Ovarian cancer doesn’t just affect the people who have it. It also affects their family, friends, and other loved ones.
If you’re helping care for someone with ovarian cancer, you might find it challenging to provide the support they need while also practicing self-care.
Here’s what caregivers need to know.
Ovarian cancer may have diverse effects on your loved one’s physical and mental health.
They may struggle with cancer-related symptoms or side effects from treatment, such as fatigue, nausea, and pain.
This might make it hard for them to complete routine tasks.
To help manage the effects and demands of their condition, your loved one may need or want assistance with:
- scheduling medical appointments
- coordinating travel to and from medical appointments
- taking notes during medical appointments
- picking up medications from the pharmacy
- picking up groceries and preparing food
- completing chores or childcare duties
- bathing, dressing, or other self-care activities
You or another caregiver may be able to help your loved one with these tasks.
An ovarian cancer diagnosis may be stressful and frightening.
Your loved one may be coping with feelings of stress, fear, anxiety, anger, grief, or other challenging emotions.
Try not to tell them how they should feel about their condition. People with cancer may experience a wide range of emotions — and that’s normal.
Focus instead on listening to them without judgment. Let them know that they can talk to you if they want. If they don’t feel like talking right now, let them know that’s OK, too.
Caring for someone with ovarian cancer may be physically, emotionally, and financially challenging.
Over time, you may find yourself experiencing caregiver burnout. You might find it difficult to support your loved one while also managing your feelings about their condition and your day-to-day responsibilities.
It’s essential to recognize your limits and needs. Try to set realistic expectations for yourself — and cut yourself some slack whenever you can.
Making time for self-care might be difficult, but it’s important for maintaining your physical and emotional health.
Aim to make time in your weekly schedule to:
- get some exercise
- prepare or order some nourishing meals for yourself
- rest and recharge your emotional batteries
These self-care habits may make a significant difference to your well-being.
Reaching out for assistance from others may help you find the time you need for self-care and other activities while acting as a caregiver.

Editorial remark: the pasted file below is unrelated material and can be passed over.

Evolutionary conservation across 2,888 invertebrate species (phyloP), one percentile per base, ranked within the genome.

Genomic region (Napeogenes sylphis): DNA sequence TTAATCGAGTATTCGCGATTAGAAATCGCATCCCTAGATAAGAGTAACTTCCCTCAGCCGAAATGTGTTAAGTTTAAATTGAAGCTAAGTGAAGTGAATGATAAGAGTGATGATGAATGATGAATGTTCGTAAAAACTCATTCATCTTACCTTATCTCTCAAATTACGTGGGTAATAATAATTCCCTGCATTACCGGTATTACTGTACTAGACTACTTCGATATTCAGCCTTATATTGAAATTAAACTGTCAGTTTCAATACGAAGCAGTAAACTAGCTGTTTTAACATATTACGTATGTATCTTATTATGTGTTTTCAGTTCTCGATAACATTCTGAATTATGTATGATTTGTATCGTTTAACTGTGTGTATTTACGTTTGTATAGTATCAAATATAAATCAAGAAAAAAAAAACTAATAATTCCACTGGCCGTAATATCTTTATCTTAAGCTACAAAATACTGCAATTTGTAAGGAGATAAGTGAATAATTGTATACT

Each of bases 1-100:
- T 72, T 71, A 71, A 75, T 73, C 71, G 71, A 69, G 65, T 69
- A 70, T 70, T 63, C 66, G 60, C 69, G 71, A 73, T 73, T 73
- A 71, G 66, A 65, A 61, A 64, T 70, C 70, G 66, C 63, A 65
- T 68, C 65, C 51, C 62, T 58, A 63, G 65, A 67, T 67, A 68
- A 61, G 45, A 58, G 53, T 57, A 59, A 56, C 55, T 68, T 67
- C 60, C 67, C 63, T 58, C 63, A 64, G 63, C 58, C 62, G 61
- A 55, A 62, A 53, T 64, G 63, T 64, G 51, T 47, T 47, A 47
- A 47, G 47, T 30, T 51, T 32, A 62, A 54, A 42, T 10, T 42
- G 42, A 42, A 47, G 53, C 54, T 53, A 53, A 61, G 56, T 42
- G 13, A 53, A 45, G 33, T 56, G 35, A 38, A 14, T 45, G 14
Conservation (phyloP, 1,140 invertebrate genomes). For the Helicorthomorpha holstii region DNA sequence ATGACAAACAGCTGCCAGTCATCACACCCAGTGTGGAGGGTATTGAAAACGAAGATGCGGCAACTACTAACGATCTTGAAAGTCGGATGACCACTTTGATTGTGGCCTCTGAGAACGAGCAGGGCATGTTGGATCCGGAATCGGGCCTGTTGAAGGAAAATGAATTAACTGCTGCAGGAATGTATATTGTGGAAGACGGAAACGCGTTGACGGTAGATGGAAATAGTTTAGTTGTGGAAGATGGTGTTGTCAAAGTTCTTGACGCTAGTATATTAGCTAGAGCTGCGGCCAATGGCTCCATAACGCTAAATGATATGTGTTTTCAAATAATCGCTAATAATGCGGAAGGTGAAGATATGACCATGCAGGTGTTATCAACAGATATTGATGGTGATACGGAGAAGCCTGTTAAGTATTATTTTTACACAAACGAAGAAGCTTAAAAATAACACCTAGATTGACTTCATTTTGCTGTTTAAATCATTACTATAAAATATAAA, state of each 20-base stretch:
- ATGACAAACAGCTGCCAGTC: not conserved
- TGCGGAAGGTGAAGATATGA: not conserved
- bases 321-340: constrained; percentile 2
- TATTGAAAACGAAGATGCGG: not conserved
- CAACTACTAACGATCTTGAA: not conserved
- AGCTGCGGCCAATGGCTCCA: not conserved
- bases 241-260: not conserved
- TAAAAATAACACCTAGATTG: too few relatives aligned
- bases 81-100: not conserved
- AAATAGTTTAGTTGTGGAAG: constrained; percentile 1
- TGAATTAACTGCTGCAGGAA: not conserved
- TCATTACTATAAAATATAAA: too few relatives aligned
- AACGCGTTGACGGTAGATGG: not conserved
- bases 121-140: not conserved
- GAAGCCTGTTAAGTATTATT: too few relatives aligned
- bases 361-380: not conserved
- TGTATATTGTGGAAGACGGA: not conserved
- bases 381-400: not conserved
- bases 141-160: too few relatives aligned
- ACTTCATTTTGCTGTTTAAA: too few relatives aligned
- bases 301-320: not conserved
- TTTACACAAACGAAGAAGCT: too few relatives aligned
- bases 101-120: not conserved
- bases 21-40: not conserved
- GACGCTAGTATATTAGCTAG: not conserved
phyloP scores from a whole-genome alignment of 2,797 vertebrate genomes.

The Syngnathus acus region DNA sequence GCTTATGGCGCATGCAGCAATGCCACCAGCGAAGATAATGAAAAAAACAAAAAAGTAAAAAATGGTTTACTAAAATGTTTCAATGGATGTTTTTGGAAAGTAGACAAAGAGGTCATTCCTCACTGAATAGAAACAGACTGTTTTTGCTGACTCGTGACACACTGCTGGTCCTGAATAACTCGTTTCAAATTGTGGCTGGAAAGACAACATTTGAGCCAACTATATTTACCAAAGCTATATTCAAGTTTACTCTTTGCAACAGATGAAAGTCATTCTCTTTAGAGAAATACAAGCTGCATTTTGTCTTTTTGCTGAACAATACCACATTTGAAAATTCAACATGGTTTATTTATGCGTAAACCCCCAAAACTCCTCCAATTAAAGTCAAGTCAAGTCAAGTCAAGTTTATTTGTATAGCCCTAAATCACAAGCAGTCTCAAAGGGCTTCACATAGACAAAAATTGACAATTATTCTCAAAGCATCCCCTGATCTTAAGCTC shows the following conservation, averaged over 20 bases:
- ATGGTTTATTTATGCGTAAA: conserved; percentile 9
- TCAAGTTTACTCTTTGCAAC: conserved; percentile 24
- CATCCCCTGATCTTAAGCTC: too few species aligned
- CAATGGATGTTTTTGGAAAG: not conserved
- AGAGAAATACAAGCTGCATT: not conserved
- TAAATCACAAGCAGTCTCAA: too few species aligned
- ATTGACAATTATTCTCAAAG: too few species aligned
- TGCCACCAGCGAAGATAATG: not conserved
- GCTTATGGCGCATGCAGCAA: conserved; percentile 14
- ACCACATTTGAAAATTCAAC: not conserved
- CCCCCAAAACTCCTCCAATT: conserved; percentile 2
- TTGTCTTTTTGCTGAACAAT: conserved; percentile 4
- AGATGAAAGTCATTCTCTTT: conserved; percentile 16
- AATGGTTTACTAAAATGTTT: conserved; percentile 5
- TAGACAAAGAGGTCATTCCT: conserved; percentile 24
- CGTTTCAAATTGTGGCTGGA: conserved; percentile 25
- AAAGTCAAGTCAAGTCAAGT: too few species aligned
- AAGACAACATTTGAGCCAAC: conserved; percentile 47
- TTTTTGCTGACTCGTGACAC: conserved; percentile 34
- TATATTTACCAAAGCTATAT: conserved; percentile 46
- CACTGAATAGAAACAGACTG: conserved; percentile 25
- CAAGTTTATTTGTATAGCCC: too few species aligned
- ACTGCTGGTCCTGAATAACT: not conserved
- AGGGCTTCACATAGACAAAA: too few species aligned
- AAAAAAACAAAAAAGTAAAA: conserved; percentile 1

If you can afford to pay for outside support, it may be helpful to consider hiring a personal support worker or home nurse to help care for your loved one.
Some nonprofit organizations also offer low-cost or free respite care services, which may be available in your community.
You may also be able to outsource some of your other responsibilities, for example, by hiring:
- a house cleaning service to help with household chores
- a lawn care and landscaping service to help with yard work
- a babysitter to help with childcare
Asking friends and family members for support is another strategy that caregivers can use to help lighten their loads.
Your community may also spontaneously offer to help. Remember that when people offer help, it’s usually because they truly want to show their support, though they may not know what you need. It’s OK to take them up on their offer and even to provide specific requests about what they can do.
Your friends and family members may be able and willing to:
- pick up medications, buy groceries, or run other errands
- wash or fold laundry, vacuum your home, or shovel your driveway
- cook a few meals to help stock your refrigerator or freezer
- help with childcare or eldercare for a few hours
- drive your loved one to medical appointments
- visit with your loved one
Your friends and family may also be able to lend you a sympathetic ear when you need to talk about the challenges that you’ve been facing.
If you’re facing financial challenges related to your loved one’s diagnosis or your caregiving responsibilities, consider asking your loved one’s treatment team for a referral to a financial counselor.
Your loved one’s treatment center may have financial counselors on staff who can help set up a payment plan for managing the costs of care. They may also know about financial assistance programs for which you or your loved one might be eligible.
The following organizations also offer tips and resources for managing cancer-related costs:
American Cancer Society
- American Society of Clinical Oncology
- Cancer Care
- Cancer Financial Assistance Coalition
If you need to take time off work to care for your loved one, talk to your employer to learn if they offer paid family medical leave.
If you’re struggling with feelings of stress, anxiety, anger, grief, or guilt, you’re not alone. It’s common for caregivers of people with cancer to experience challenging emotions.
Try to give yourself time to process your feelings. If you’re finding it difficult to cope with them, consider asking your doctor for a referral to a mental health counselor or support group.
You can also connect with other caregivers online. For example, consider joining the Ovarian Cancer Research Alliance’s Inspire Online Support Community.
Helping to care for someone with ovarian cancer may be challenging. Understanding your limits and needs as a caregiver is essential.
Reaching out for help from others may help you meet your loved one’s needs while making time for self-care and other responsibilities.
Family members and friends, members of your loved one’s treatment team, and professional support services may provide the help you need.